Following the widespread contamination problems at several compounding facilities, hospitals and pharmacies have begun to reevaluate the potential options for improving sterility and quality of compounded IV fluids and related products.
One potential option is the use of robots in lieu of pharmacists or technicians. One such robot is called RIVA, a fully automated IV compounding robot. The vice president of marketing at the company which sells RIVA stated that hospitals were already expressing an interest in their product prior to the contamination issues, but that interest had piqued following the incidents.
The primary draw of such automated systems is the fact that it minimizes the potential for human error, given the fact that there is very little human manipulation involved in the process. In essence, an individual inputs the stock drug vials, the bags to be filled, empty syringes, and whatever other components may be required, sets the parameters for production, presses the start button, and then takes the finished and labeled mixed bags or syringes from the output chutes. Thus, in addition to lowering the chance for human error in actually compounding the drugs, there is also a considerably lower chance of contamination, since the robots contain an aseptic environment, and the only touching happens before and after the mixing has occurred.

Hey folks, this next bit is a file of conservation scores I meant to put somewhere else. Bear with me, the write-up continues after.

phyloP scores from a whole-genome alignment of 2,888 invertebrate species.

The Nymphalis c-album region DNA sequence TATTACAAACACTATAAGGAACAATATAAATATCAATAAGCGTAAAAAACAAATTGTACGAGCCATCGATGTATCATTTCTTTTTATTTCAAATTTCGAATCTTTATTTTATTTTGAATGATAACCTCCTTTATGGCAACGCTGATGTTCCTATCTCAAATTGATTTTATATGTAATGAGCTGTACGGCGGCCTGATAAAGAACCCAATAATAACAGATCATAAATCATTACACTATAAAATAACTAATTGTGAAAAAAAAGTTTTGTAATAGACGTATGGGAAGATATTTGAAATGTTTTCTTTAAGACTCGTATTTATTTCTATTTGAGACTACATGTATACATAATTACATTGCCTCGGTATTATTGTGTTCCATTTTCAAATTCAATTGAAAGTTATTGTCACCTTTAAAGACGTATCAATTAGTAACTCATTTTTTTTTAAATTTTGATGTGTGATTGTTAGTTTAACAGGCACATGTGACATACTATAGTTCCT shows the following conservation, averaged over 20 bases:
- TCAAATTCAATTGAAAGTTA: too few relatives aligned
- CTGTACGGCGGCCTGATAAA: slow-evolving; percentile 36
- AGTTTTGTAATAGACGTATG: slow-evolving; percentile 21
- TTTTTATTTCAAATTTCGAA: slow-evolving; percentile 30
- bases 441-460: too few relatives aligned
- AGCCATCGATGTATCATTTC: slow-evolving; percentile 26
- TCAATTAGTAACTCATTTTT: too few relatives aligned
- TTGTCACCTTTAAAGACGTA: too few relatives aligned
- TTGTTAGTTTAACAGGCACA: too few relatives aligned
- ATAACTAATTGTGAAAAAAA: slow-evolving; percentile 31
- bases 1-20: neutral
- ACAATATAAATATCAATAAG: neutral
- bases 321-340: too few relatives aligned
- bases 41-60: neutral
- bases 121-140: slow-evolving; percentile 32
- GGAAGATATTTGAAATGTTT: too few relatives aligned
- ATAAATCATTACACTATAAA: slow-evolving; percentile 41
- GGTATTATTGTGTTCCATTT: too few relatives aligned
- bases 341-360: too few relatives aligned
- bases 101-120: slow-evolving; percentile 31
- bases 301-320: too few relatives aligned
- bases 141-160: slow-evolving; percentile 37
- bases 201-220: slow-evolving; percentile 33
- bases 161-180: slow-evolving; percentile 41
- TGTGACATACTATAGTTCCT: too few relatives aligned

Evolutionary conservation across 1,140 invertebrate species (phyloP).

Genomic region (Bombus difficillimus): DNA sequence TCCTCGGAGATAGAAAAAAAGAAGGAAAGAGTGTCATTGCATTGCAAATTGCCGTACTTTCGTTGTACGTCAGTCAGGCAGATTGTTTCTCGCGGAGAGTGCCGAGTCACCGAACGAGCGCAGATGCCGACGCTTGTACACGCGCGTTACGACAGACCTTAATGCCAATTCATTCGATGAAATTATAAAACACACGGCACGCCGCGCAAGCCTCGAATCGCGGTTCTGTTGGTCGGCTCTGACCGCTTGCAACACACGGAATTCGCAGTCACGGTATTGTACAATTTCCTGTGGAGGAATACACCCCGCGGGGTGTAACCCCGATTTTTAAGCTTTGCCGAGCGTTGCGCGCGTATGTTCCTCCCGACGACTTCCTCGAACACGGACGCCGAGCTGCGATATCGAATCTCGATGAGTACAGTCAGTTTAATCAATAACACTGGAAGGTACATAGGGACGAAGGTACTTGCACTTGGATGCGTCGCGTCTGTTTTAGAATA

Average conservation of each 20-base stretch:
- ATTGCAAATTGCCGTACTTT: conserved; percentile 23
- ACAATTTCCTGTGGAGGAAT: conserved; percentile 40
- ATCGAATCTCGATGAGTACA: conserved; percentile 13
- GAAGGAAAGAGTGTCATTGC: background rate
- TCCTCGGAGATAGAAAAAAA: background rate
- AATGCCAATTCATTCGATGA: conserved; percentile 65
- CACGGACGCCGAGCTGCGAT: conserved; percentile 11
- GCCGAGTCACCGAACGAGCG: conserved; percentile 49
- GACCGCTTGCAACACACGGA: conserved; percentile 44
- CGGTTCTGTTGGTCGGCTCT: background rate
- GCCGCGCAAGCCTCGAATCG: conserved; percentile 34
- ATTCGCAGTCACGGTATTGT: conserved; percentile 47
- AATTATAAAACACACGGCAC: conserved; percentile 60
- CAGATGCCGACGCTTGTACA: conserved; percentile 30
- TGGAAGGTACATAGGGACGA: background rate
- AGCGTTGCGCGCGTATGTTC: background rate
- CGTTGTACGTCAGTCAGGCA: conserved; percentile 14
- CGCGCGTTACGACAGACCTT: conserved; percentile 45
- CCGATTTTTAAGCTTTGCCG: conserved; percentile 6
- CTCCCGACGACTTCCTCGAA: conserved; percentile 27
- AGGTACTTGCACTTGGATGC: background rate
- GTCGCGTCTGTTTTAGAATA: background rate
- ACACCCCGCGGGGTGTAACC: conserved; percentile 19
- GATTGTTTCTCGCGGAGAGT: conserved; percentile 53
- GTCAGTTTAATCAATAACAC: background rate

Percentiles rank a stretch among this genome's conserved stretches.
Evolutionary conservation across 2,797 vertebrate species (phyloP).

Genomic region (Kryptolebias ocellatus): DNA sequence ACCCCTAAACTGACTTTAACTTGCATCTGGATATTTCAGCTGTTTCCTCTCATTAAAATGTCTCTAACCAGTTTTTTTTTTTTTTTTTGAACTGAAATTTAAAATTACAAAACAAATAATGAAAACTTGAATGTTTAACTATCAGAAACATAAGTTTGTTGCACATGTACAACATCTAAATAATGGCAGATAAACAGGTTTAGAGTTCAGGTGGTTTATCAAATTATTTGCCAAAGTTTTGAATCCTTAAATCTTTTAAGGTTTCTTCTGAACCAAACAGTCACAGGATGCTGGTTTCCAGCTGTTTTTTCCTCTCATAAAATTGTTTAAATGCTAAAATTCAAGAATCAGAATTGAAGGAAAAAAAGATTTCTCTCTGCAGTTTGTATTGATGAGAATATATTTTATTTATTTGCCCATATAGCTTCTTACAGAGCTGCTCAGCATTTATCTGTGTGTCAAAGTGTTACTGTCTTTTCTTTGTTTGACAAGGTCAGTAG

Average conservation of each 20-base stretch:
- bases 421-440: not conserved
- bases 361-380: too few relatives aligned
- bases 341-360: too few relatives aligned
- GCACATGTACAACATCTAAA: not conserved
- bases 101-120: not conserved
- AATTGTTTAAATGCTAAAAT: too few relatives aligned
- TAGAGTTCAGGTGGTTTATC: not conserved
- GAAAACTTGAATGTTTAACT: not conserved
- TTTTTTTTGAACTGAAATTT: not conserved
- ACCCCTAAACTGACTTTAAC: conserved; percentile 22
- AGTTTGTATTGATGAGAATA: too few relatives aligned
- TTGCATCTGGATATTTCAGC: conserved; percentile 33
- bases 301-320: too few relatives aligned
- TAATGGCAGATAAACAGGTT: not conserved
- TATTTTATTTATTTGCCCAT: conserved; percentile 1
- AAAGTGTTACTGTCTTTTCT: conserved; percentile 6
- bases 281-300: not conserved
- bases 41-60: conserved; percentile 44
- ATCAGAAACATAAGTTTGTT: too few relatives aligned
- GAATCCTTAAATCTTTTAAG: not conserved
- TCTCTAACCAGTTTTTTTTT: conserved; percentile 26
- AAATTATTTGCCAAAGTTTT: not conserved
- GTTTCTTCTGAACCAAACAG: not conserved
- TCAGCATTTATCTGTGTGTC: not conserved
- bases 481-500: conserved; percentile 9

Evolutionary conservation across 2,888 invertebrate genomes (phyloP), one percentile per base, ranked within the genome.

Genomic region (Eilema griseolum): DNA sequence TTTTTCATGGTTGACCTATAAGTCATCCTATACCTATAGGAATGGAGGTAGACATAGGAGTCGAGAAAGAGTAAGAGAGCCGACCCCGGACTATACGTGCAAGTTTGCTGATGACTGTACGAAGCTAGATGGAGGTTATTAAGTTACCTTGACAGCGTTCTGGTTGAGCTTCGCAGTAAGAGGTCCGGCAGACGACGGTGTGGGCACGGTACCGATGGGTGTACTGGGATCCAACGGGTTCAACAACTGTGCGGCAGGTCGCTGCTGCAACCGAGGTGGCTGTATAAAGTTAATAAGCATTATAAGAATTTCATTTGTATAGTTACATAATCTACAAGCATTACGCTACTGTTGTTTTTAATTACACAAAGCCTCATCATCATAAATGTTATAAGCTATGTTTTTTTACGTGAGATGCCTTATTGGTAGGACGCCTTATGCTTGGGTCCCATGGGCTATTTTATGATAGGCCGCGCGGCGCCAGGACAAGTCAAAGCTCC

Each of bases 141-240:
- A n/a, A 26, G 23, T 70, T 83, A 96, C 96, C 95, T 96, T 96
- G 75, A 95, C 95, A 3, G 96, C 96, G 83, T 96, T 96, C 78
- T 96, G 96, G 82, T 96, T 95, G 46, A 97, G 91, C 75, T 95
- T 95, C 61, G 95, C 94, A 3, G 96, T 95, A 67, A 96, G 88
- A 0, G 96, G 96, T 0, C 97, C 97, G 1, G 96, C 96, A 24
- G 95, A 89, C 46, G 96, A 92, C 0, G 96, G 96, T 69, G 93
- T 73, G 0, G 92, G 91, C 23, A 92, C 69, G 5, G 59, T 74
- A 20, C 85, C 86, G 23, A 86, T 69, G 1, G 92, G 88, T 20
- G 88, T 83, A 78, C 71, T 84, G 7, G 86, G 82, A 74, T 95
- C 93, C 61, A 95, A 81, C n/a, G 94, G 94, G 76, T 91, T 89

Additionally, the RIVA machine in particular has multiple accuracy checks in place. These include:
- weighing of drug vials before and after use
- weighing of syringes prior to and following filling
- comparison of photos of drug labels with file photos, and
- bar code scanning
Preparations failing any of these tests are automatically rejected by the machine. Additionally, pulsed ultraviolet light flashes at vials throughout various sanitation points. Throughout periodic testing for contamination following installation of a RIVA unit has failed to produce a single positive culture thus far.
The unit operates 18 to 22 hours daily, during which time it can fill approximately 400 to 500 syringes. The robot can be programmed to produce batches of individualized patient specific doses, or larger batches of the same drug and dose. According to IHS, the company who sells RIVA, preparing 350 syringes for the machine requires approximately three hours of a technician’s time.